Piper: So what should people do if they come across a snake or particularly a rattlesnake?
Beverly: Stop. Just stop. The snake is there is and he’s telling you, if he’s rattling he’s telling you STOP. You’re too close, you’re making me nervous, I don’t like you being this close to me. He’s not saying I’m rattling because I’m going to strike at you, he’s rattling because he’s afraid. All snakes will shake their tail. That includes bull snakes, that includes garter snakes. If they’re afraid the reaction for them is to hit their tail on the ground. And everyone things that ‘that’s a rattlesnake, listen it’s hitting its, ooh it’s a rattlesnake!’ and everyone’s afraid, and I've noticed that. It doesn't matter what kind of a snake it is, all snakes will do that, it’s a nervous reaction. They don’t want you to get any closer they’re saying “please go away, I don’t like you being this close to me, I’m uncomfortable”. And you just need to stop and back away. And the snake will go and do his business, and you can go and do yours. It’s a mutual agreement.
What are the birds circling the tower all summer? Amy can tell us about these birds as well.
Amy: The most common raptor you probably will see is the turkey vulture. They are often seen hovering around the southwest corner of the tower, it’s the warmest spot of the tower and they look out for the thermals and once they feel the thermals they start to soar high, and once they’re on those thermals they’re just cruising those airways as they fly higher and higher. Turkey vultures are a species that eats only carrion. So they wont eat anything live, but going on those lower altitudes flying is pretty important for them so they can smell carrion. And when you see them kind of teetering like they’re unstable, that’s actually a part of them being able to fly low and smell carrion in the air. Turkey Vultures in some cultures are considered spiritual animals because they can symbolize renewal so that’s kind of a fun way to look at turkey vultures when most people just look at them they think they’re just some ugly bird.
Piper: People often ask “when was the fire?”, when they see burnt trees. Often these are from proscribed burns. Rene Ohms tells us more.
Rene: Proscribed fire is a necessary resource management tool. Fire historically happened throughout the western united states, was caused by lightning strikes. And you know as people began to settle the western united states we suppressed fire, obviously we were worried about the idea of fire burning peoples homes, the threat that fire can pose to humans. But in the process because we suppressed fire fuels built up on the forest floor and what happens now is if there’s a lightning strike those fires can be extremely catastrophic. So one tool use to manage this is we can use fire again, we can set proscribed fires so that we know exactly when the fires going to happen so we can light it under a more controlled circumstance. But another thing we can do is a little bit of thinning, and that can be mechanical thinning with chainsaws, trying to pull out some of that extra fuel that’s built up. But really fire is the preferred method. And fire releases nitrogen back into the soil, so the new regeneration that comes back up is green and healthy. There are so many benefits to fire. Fire can actually be used to control exotic plant species. You have to be careful using it as a tool for that because there are some exotic species that actually do better after a fire , so the roll of resource management is to guide the fire managers. We take a look at the fire burn plans before the proscribed fire happens and make sure that the fire is going to not only meet the objectives of reducing the fuel loading and preventing future catastrophic fires, but we also want to make sure that that fire is meeting ecological objectives.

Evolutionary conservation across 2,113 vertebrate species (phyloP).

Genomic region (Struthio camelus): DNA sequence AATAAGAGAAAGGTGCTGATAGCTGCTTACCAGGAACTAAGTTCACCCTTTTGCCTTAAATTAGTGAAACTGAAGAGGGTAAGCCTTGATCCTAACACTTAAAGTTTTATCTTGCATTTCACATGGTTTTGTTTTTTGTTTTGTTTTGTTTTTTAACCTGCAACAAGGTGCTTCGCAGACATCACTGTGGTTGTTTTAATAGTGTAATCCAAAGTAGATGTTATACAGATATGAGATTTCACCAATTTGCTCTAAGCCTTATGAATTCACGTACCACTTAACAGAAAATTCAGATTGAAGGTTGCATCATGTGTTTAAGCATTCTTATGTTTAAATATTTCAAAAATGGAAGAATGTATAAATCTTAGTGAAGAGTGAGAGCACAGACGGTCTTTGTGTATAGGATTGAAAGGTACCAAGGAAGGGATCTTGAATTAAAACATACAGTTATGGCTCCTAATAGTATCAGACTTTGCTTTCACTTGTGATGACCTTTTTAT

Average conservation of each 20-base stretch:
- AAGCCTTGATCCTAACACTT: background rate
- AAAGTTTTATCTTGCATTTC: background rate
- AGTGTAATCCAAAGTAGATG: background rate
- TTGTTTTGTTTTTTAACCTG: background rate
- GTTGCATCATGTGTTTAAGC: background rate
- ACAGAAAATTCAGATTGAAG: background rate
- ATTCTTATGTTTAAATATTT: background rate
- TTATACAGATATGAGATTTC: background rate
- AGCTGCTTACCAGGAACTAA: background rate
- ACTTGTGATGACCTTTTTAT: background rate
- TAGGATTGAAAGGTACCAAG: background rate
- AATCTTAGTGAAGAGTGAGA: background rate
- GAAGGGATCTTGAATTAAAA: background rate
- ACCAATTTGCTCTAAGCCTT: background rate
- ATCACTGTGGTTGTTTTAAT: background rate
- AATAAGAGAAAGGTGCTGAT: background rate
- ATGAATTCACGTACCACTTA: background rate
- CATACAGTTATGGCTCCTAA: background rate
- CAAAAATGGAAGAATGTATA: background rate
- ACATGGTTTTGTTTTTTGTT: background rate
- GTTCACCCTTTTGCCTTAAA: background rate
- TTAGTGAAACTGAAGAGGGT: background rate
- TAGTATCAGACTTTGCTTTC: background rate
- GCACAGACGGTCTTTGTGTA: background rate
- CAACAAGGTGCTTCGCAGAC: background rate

Piper: What does it look like on top of the tower? Philip has lots of experience on the summit.
Phil: So the top of the tower is about the size of a football field, about an acre in size. And it’s relatively flat, so it’s rocky and dry. There’s a little bit of a dome shape to it. And it’s kind of an oval almost from north to south. So it’s a little bit longer north to south than it is wide east to west. It’s mostly grasses and sagebrush up there. Something really cool about the top of the tower is that there’s Wyoming big sage brush that grows up on the summit, and that’s pretty cool because you don’t really find Wyoming big sage brush anywhere else in the rest of the monument. So it’s a neat little endemic spot within the tower itself.